Thanks to rule changes that have loosened membership rules and opened the doors to more small businesses, more business owners now qualify to join a credit union (CU). Yet public perception of what credit unions are, what they offer and who can do business there is foggy at best. Credit unions work much like banks. Basically, CUs provide the same services but charge less for loans, pay more on savings and have far fewer fees. When you open an account you become a “member.” That’s why they talk about “joining” a credit union rather than simply opening an account at one.
And while you have to be “eligible” in some way to join a CU, there dozens of ways that can happen simply by living in a certain area, working at a certain business, attending a certain place of worship, or belonging to an organization. The biggest attraction is better rates and lower fees. Anything the credit union makes in “profit” is passed onto members (that’s you) through higher rates on savings, lower fees, and lower rates on loans.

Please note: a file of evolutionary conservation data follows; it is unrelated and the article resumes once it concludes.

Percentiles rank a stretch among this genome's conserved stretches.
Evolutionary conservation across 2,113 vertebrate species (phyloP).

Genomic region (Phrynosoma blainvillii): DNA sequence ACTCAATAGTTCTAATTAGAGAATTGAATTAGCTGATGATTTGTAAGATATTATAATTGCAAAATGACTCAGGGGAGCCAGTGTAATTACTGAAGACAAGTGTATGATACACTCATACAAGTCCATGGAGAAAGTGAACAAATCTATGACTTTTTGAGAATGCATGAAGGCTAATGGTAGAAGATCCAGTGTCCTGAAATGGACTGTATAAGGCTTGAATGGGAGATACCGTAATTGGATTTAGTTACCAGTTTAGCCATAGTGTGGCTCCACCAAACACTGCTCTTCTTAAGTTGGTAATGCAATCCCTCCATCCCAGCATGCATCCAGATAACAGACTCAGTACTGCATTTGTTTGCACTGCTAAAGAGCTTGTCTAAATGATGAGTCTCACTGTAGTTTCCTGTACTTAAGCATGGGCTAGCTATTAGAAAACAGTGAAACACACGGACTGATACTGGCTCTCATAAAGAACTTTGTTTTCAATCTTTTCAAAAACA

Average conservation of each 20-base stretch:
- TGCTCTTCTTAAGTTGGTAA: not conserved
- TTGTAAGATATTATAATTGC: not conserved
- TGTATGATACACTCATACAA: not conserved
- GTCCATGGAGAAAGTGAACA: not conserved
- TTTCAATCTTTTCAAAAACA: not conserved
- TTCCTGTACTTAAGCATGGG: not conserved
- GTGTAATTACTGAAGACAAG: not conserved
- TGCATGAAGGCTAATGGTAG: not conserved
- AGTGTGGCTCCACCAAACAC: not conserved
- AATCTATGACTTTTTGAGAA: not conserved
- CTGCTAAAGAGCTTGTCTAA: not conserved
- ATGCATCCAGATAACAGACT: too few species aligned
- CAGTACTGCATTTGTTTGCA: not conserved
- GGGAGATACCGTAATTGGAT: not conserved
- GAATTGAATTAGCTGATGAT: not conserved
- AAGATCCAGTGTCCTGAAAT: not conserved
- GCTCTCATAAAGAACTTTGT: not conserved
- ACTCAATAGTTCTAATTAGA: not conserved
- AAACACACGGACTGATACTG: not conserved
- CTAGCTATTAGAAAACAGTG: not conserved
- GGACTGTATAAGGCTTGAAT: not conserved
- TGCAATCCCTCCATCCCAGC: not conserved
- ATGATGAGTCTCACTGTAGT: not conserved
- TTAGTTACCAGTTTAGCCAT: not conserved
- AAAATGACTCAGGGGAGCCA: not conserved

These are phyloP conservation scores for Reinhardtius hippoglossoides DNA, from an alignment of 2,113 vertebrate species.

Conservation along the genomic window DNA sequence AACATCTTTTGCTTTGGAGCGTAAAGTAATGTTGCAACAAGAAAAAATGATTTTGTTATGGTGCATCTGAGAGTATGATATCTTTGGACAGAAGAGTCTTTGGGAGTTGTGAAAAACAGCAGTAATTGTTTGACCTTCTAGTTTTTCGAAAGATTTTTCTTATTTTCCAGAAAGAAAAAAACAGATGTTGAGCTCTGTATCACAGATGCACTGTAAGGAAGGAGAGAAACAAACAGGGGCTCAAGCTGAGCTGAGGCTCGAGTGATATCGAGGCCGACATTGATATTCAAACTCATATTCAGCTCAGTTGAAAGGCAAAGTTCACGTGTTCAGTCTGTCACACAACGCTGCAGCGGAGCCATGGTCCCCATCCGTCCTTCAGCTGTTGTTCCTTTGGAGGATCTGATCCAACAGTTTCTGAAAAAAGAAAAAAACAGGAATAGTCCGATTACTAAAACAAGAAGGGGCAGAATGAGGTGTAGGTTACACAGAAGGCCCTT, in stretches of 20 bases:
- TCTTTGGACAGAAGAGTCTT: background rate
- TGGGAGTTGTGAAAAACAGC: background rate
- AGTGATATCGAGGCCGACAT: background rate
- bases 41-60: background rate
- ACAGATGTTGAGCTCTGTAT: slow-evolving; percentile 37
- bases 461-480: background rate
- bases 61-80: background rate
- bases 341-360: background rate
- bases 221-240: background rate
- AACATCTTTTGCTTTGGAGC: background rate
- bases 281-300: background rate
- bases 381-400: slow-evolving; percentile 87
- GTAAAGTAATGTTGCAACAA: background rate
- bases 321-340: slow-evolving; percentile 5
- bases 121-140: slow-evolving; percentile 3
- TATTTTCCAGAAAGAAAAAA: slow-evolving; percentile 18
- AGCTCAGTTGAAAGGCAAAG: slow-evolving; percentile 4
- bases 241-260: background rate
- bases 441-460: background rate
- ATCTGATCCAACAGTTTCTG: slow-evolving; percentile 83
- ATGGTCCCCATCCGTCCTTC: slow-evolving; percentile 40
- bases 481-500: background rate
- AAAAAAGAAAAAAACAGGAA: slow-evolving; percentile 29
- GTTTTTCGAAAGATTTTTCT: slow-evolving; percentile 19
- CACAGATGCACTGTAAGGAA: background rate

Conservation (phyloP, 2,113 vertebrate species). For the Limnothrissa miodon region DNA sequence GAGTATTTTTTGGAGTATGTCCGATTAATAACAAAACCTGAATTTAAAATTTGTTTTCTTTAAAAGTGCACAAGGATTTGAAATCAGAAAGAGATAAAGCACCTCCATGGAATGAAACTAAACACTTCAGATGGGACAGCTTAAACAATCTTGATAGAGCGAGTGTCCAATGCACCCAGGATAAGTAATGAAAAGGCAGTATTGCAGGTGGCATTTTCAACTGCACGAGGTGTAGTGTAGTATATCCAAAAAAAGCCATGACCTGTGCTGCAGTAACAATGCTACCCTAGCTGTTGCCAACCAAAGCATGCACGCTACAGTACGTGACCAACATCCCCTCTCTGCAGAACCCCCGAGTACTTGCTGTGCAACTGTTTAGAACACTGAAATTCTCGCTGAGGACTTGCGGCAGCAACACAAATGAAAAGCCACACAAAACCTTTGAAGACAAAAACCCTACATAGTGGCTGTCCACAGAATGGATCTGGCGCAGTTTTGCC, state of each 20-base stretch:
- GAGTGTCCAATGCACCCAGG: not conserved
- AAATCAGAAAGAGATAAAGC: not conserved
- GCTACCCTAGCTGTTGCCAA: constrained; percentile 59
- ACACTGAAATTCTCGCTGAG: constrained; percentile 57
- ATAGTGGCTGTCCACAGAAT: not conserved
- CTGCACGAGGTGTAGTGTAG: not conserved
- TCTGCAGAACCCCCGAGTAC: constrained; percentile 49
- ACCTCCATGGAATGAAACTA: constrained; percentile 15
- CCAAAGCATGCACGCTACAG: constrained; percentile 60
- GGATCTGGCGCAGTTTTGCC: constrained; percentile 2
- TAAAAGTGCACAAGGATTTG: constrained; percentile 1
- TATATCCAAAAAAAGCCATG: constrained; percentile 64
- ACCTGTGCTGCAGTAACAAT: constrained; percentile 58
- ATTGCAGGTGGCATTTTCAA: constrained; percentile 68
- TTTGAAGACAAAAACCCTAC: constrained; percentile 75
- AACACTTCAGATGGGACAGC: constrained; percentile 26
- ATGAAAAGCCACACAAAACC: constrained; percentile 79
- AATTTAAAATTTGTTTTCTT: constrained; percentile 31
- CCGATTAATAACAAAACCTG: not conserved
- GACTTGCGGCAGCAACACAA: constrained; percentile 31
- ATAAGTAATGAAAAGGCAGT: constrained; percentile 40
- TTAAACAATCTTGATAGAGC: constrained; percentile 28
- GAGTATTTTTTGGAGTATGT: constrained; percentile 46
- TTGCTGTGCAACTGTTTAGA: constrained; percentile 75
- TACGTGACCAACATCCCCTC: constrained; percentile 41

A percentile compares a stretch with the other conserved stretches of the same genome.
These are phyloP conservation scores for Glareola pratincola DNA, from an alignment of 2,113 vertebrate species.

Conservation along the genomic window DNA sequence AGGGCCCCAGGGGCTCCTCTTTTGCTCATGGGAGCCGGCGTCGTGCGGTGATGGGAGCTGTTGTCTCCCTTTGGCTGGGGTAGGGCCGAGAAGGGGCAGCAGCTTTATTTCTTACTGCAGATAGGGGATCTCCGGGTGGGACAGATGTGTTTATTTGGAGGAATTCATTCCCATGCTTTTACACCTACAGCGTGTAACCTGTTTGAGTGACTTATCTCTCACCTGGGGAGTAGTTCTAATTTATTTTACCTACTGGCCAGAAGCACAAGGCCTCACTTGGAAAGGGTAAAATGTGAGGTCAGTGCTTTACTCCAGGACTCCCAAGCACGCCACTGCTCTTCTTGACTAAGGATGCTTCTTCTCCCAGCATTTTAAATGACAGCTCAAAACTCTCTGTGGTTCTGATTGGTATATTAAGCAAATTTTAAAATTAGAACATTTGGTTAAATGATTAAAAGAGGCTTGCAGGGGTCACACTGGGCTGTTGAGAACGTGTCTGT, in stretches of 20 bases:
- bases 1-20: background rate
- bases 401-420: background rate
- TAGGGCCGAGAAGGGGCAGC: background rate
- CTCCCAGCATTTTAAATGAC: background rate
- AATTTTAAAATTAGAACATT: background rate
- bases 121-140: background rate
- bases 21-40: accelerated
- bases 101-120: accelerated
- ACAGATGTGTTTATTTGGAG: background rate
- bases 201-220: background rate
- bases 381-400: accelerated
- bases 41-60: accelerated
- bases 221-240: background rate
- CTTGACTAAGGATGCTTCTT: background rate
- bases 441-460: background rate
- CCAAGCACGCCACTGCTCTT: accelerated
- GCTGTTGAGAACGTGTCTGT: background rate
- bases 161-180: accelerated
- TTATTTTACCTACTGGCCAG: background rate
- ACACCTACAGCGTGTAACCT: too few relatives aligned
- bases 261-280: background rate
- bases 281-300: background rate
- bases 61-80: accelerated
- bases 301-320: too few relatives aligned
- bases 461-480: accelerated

Each credit union serves what’s called their “field of membership” – that’s the commonality between the members. You may be eligible to join a credit union based on your:
- Geographic Location: Many credit unions serve anyone that lives in a particular geographic area
- Family: Most credit unions allow members’ families to join. So if someone in your family is already a member of a credit union, you may be eligible too.
- Membership in a group: This includes churches, school s, alumni associations, and homeowners’ association.
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About the Author: Daniel Kehrer, Founder and Chief Content Officer of BizBest Media, is a senior-level leader in digital media, content development and online marketing with special expertise in startups, SMB, social media and generating traffic, engagement and leads. He holds an MBA from UCLA/Anderson and is a passionate entrepreneur (started 4 businesses), syndicated columnist, blogger, thought leader and author of 7 business and financial books.